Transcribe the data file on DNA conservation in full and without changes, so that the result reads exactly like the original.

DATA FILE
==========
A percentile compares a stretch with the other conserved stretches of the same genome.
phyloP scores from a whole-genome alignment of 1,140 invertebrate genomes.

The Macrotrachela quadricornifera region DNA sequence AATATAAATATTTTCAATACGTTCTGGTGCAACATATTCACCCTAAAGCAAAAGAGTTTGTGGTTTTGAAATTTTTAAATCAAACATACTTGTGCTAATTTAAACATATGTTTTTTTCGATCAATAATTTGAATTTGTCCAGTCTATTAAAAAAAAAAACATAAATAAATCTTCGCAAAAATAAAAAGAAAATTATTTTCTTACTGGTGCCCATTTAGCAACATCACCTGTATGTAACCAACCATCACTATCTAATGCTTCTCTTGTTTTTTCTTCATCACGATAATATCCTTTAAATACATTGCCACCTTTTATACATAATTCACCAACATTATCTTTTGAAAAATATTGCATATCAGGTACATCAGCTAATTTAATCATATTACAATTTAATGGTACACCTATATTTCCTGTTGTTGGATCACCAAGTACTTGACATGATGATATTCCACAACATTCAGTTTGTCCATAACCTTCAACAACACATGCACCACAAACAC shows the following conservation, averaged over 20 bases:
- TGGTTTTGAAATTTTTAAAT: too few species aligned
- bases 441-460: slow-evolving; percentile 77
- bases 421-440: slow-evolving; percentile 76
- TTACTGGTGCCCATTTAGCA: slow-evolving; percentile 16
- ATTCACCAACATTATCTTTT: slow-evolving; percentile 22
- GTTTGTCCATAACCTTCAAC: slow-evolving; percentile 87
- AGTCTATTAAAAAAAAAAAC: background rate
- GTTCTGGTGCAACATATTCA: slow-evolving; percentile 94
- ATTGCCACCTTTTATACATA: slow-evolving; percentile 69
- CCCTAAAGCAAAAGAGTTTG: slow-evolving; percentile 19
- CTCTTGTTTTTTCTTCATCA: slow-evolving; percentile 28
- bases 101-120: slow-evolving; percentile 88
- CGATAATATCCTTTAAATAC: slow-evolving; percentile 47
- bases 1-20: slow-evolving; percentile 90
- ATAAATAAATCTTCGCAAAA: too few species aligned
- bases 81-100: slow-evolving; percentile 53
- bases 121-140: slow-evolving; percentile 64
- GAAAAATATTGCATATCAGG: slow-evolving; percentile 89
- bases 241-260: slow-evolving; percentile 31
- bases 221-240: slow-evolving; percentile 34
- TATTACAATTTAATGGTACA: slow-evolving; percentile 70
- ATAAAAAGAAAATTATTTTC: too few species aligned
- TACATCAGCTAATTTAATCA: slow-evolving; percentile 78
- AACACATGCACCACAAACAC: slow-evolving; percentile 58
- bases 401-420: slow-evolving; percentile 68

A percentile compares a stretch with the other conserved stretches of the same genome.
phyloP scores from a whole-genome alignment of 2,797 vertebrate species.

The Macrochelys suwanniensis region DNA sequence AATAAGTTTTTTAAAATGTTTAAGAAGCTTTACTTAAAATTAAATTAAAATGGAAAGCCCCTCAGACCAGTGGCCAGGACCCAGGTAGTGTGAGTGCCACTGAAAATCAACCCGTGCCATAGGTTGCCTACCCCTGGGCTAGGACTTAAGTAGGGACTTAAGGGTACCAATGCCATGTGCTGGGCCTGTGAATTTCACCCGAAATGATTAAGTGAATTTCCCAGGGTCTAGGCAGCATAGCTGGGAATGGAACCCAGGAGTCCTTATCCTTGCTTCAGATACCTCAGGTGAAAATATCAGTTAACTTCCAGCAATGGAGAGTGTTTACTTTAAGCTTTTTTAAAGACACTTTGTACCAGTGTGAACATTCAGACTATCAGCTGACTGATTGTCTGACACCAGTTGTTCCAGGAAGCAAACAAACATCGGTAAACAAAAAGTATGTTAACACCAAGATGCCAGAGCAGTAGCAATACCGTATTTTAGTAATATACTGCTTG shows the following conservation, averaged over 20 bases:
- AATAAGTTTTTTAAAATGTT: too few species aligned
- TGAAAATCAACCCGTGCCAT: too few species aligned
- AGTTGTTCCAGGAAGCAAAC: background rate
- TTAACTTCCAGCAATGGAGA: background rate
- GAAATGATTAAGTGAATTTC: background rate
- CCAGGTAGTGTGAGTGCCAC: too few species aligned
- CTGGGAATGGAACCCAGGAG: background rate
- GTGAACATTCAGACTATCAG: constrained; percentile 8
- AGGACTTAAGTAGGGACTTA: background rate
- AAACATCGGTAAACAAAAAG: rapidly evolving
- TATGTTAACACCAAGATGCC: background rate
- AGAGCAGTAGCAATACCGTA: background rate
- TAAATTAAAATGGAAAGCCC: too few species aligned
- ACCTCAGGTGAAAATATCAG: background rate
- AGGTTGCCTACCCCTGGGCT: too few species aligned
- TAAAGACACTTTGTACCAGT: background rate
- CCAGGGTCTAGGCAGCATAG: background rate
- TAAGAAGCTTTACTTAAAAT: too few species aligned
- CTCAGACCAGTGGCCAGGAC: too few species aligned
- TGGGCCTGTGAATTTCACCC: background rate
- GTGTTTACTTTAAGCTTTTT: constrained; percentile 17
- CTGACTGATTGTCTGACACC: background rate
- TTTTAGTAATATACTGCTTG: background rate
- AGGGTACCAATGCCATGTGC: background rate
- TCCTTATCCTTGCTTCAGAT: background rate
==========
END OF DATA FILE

A percentile compares a stretch with the other conserved stretches of the same genome.
phyloP scores from a whole-genome alignment of 1,140 invertebrate genomes.

The Macrotrachela quadricornifera region DNA sequence AATATAAATATTTTCAATACGTTCTGGTGCAACATATTCACCCTAAAGCAAAAGAGTTTGTGGTTTTGAAATTTTTAAATCAAACATACTTGTGCTAATTTAAACATATGTTTTTTTCGATCAATAATTTGAATTTGTCCAGTCTATTAAAAAAAAAAACATAAATAAATCTTCGCAAAAATAAAAAGAAAATTATTTTCTTACTGGTGCCCATTTAGCAACATCACCTGTATGTAACCAACCATCACTATCTAATGCTTCTCTTGTTTTTTCTTCATCACGATAATATCCTTTAAATACATTGCCACCTTTTATACATAATTCACCAACATTATCTTTTGAAAAATATTGCATATCAGGTACATCAGCTAATTTAATCATATTACAATTTAATGGTACACCTATATTTCCTGTTGTTGGATCACCAAGTACTTGACATGATGATATTCCACAACATTCAGTTTGTCCATAACCTTCAACAACACATGCACCACAAACAC shows the following conservation, averaged over 20 bases:
- TGGTTTTGAAATTTTTAAAT: too few species aligned
- bases 441-460: slow-evolving; percentile 77
- bases 421-440: slow-evolving; percentile 76
- TTACTGGTGCCCATTTAGCA: slow-evolving; percentile 16
- ATTCACCAACATTATCTTTT: slow-evolving; percentile 22
- GTTTGTCCATAACCTTCAAC: slow-evolving; percentile 87
- AGTCTATTAAAAAAAAAAAC: background rate
- GTTCTGGTGCAACATATTCA: slow-evolving; percentile 94
- ATTGCCACCTTTTATACATA: slow-evolving; percentile 69
- CCCTAAAGCAAAAGAGTTTG: slow-evolving; percentile 19
- CTCTTGTTTTTTCTTCATCA: slow-evolving; percentile 28
- bases 101-120: slow-evolving; percentile 88
- CGATAATATCCTTTAAATAC: slow-evolving; percentile 47
- bases 1-20: slow-evolving; percentile 90
- ATAAATAAATCTTCGCAAAA: too few species aligned
- bases 81-100: slow-evolving; percentile 53
- bases 121-140: slow-evolving; percentile 64
- GAAAAATATTGCATATCAGG: slow-evolving; percentile 89
- bases 241-260: slow-evolving; percentile 31
- bases 221-240: slow-evolving; percentile 34
- TATTACAATTTAATGGTACA: slow-evolving; percentile 70
- ATAAAAAGAAAATTATTTTC: too few species aligned
- TACATCAGCTAATTTAATCA: slow-evolving; percentile 78
- AACACATGCACCACAAACAC: slow-evolving; percentile 58
- bases 401-420: slow-evolving; percentile 68

A percentile compares a stretch with the other conserved stretches of the same genome.
phyloP scores from a whole-genome alignment of 2,797 vertebrate species.

The Macrochelys suwanniensis region DNA sequence AATAAGTTTTTTAAAATGTTTAAGAAGCTTTACTTAAAATTAAATTAAAATGGAAAGCCCCTCAGACCAGTGGCCAGGACCCAGGTAGTGTGAGTGCCACTGAAAATCAACCCGTGCCATAGGTTGCCTACCCCTGGGCTAGGACTTAAGTAGGGACTTAAGGGTACCAATGCCATGTGCTGGGCCTGTGAATTTCACCCGAAATGATTAAGTGAATTTCCCAGGGTCTAGGCAGCATAGCTGGGAATGGAACCCAGGAGTCCTTATCCTTGCTTCAGATACCTCAGGTGAAAATATCAGTTAACTTCCAGCAATGGAGAGTGTTTACTTTAAGCTTTTTTAAAGACACTTTGTACCAGTGTGAACATTCAGACTATCAGCTGACTGATTGTCTGACACCAGTTGTTCCAGGAAGCAAACAAACATCGGTAAACAAAAAGTATGTTAACACCAAGATGCCAGAGCAGTAGCAATACCGTATTTTAGTAATATACTGCTTG shows the following conservation, averaged over 20 bases:
- AATAAGTTTTTTAAAATGTT: too few species aligned
- TGAAAATCAACCCGTGCCAT: too few species aligned
- AGTTGTTCCAGGAAGCAAAC: background rate
- TTAACTTCCAGCAATGGAGA: background rate
- GAAATGATTAAGTGAATTTC: background rate
- CCAGGTAGTGTGAGTGCCAC: too few species aligned
- CTGGGAATGGAACCCAGGAG: background rate
- GTGAACATTCAGACTATCAG: constrained; percentile 8
- AGGACTTAAGTAGGGACTTA: background rate
- AAACATCGGTAAACAAAAAG: rapidly evolving
- TATGTTAACACCAAGATGCC: background rate
- AGAGCAGTAGCAATACCGTA: background rate
- TAAATTAAAATGGAAAGCCC: too few species aligned
- ACCTCAGGTGAAAATATCAG: background rate
- AGGTTGCCTACCCCTGGGCT: too few species aligned
- TAAAGACACTTTGTACCAGT: background rate
- CCAGGGTCTAGGCAGCATAG: background rate
- TAAGAAGCTTTACTTAAAAT: too few species aligned
- CTCAGACCAGTGGCCAGGAC: too few species aligned
- TGGGCCTGTGAATTTCACCC: background rate
- GTGTTTACTTTAAGCTTTTT: constrained; percentile 17
- CTGACTGATTGTCTGACACC: background rate
- TTTTAGTAATATACTGCTTG: background rate
- AGGGTACCAATGCCATGTGC: background rate
- TCCTTATCCTTGCTTCAGAT: background rate